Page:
The solid line plots NU’s defensive PPP performance over the B1G and NIT games.  Simply put, anytime the line crosses above the 0.0 “Mendoza” line, then NU’s defense fared comparatively well.  Anytime the line is below 0.0, then NU’s defense fared comparatively poorly. Most of the data points on the chart are below 0.0 which comes as no surprise.  NU’s defense last season was subpar no matter how you slice and dice it.  In only 5 of 20 conference games did NU’s defense perform relatively well (@MSU, Michigan, Minnesota during the regular season, and in both tournament games).  Furthermore, NU’s peak performance was in the final regular season game against Minnesota in which NU only held the Gophers 0.1 points below their normal offensive efficiency.  In contrast, NU’s worst defensive performance came on “Chicago-Wisconsin Showdown Weekend" when the Badgers scored 0.37 points more per possession than average for them.  That, friends, is one U-G-L-Y statistic.

However this story is not all doom and gloom as hinted in our intro to this article.  The dotted line shows the trend line in NU’s defensive performance.  Notice that the line is decisively positive and even reached the 0.0 line once NU’s final NIT game loss at the Wazzu’s was factored into the analysis. 

This trend, friends, gives us hope that the defense was in fact improving during 2010-11.  Frankly we are not surprised by this trend as it matches our instinctive reaction to NU’s defensive performances during the latter part of the season.  Perhaps this was the case of NU priming the defense pump starting in the preseason practices, and the defensive juices finally started flowing in March.  Certainly the statistics support this hypothesis.

Another factor to consider when projecting this year’s defensive performance is the fact that NU’s lineup will be without NU’s diminutive MVP, Juice Thompson.  We love Juice, and we hate to throw him under the bus, but it is perfectly reasonable to suggest that he was a defensive liability given his height disadvantage.  Anyone who does not believe this to be the case will have to explain to us a more logical explanation for why Carmody would default to a gambling 1-3-1 defense which compromised defensive integrity in the corners as well as rebounding if it weren’t to minimize Juice’s defensive liability.  (you can save your breath Carmody detractors, it is not more logical to posit that Carmody has no clue about coaching defense or defensive strategy -- while Carmody is an offensive minded coach he is no fool and understands that defense is half of the game as well).  Let’s face it – the B1G was a guard dominated league last year, and Juice would likely have been eaten alive in man defense by his taller and offensively gifted defensive assignment.

One last tidbit -- Carmody does need to learn how defend the swing offense.  Those defensive performances against Wisconsin (circled in Wisconsin Red -- or is it blood red?) leave MUCH to be desired.  Hopefully Coach Hill will have some input on this front.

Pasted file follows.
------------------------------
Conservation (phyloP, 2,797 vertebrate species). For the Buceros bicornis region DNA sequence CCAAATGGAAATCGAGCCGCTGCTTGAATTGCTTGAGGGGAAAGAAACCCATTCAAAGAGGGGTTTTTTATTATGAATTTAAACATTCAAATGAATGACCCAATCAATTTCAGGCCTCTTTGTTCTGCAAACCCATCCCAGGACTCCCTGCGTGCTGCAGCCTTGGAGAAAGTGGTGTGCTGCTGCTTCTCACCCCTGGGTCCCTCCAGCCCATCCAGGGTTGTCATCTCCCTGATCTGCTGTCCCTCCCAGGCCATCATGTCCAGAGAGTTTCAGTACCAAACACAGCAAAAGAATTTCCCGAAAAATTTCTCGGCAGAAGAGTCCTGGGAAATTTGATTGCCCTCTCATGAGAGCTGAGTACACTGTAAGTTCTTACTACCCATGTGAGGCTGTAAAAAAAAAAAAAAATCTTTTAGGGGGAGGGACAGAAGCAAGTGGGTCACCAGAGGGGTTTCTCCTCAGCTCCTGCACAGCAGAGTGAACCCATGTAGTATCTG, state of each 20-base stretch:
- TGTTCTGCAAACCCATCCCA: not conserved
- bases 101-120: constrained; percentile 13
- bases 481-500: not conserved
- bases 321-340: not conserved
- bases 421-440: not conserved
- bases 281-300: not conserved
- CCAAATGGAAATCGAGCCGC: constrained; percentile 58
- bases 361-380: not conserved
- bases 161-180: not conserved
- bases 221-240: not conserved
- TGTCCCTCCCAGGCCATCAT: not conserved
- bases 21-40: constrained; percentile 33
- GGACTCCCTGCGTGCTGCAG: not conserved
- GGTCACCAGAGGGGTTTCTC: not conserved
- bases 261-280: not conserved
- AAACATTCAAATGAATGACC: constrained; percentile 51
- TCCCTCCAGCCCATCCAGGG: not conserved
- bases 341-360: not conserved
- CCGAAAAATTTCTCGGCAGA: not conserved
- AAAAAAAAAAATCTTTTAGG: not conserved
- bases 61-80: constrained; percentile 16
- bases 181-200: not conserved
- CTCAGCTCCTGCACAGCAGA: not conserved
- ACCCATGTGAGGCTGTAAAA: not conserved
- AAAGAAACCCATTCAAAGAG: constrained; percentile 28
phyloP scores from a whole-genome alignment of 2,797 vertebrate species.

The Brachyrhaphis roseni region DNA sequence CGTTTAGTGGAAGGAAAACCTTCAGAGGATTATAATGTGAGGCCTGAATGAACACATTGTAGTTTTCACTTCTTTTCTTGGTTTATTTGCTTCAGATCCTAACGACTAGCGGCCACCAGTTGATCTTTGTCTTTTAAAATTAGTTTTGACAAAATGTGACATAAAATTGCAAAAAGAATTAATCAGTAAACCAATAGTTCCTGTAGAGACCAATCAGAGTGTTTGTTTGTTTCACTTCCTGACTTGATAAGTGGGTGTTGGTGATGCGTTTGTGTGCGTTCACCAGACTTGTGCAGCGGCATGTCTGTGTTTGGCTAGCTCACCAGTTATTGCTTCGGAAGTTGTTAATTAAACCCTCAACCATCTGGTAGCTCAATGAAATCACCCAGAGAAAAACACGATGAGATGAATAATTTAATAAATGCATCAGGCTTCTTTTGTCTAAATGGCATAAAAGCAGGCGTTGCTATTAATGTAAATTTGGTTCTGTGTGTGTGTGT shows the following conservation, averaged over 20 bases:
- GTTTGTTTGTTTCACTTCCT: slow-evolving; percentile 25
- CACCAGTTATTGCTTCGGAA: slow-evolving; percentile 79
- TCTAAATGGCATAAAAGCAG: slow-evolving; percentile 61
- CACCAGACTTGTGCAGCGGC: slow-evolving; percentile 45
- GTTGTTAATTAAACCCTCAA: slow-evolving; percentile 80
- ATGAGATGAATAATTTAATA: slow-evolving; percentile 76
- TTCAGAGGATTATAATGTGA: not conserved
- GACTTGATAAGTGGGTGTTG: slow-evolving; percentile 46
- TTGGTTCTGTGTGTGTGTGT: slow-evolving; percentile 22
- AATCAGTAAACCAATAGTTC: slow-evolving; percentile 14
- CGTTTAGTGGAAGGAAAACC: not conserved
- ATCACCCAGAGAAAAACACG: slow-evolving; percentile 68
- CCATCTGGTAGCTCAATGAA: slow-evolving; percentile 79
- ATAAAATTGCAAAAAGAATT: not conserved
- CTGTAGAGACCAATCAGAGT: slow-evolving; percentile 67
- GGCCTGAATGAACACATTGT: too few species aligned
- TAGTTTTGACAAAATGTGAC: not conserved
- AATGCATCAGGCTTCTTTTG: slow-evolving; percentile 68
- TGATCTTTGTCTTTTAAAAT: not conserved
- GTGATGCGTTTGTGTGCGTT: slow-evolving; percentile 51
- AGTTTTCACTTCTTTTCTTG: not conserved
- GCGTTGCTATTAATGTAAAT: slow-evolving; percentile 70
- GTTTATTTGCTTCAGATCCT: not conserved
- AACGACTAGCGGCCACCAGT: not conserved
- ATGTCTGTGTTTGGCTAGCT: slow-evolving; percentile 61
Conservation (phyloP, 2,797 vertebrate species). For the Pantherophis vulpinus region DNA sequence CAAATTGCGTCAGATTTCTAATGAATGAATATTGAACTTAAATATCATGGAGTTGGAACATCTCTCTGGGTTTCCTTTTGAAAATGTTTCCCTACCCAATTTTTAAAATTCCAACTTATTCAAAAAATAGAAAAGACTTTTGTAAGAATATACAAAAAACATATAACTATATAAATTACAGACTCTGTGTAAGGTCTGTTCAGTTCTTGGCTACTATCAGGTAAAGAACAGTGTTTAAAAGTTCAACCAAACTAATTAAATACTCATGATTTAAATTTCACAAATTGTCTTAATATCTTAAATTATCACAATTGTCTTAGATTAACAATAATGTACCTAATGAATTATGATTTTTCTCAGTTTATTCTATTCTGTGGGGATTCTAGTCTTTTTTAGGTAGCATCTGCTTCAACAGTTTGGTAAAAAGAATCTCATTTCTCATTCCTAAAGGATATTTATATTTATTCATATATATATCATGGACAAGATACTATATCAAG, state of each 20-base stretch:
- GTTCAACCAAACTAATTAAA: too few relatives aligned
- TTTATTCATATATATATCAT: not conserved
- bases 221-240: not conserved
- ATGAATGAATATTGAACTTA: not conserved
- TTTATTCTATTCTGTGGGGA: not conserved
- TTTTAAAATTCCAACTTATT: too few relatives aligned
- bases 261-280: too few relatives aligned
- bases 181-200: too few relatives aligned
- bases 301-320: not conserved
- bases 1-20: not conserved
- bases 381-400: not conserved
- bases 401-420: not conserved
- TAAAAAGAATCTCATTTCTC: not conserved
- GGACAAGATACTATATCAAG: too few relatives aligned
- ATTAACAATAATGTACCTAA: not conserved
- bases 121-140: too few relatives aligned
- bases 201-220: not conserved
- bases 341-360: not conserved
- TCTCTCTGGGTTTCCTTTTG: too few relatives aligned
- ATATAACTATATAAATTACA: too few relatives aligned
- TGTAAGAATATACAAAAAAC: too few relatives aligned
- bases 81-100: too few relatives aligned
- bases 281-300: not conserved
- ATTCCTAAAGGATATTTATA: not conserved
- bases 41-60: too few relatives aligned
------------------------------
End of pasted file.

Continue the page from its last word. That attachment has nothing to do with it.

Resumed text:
16 October 2011

It's that time of the year!

2011-12 Wildcat basketball is in the air. None too soon, we say, as the football team's season has quickly gone down the drain, and most NU fanatics are in desperate need to latch onto something not so depressing. On a related note, we wonder when LTP is going to post a referendum poll on Fitz? He wasn't too shy about putting Carmody's neck out there. It would seem to us appropriate to make the same distasteful poll on Fitz seeing that the football program has regressed under Fitz whereas the basketball program under Carmody is at all time modern era heights.

Enough about the football train wreck -- let's move on to cheerier topics -- NUs impending popping of its NCAAs cherry. The scuttlebutt is that Marco is much improved -- his exploits on the England national team this summer actually provides some basis for this wishful thinking. The frosh guards, per scout.com early practice report, are coming along nicely. We are skeptical but hope for one to emerge during non-conf season as grasping the Carmody intricacies. Luka is much improved, which smacks of purple koolaid, but we are inclined to drink that koolaid as he played pretty well at the very end of last season and he is a fifth year senior. [thanks for the input Carmody Courters but our point still stands -- it was late and our copy editor was distracted by Da Bears running roughshod over the vikes]

Two question marks are JerShon and Drew. These two are next tier type recruits for NU with their athleticism and bball IQ. Cobb was slowed by injury last year, and we love his upside. To be frank, we expected more from Crawford last year. Will he break out of his soph slump and show improved decision making and a better ball handle? If those two step up their games, and Shurna remains healthy, then there is no doubt NU breaks out the dancing shoes in March.

Lastly, the Welsh court got a makeover with fan input. We opted to decline participation as a matter of principle since none of the options had "Carmody court" emblazoned into the hardwood. For shame! Just as well that we didn't add our two cents because the AD went with an audible and chose none of the above for it's enwhitened and purple stained court. So long as the court looks purple on TV then we begrudgingly nod our heads in approval for this incomplete floor space.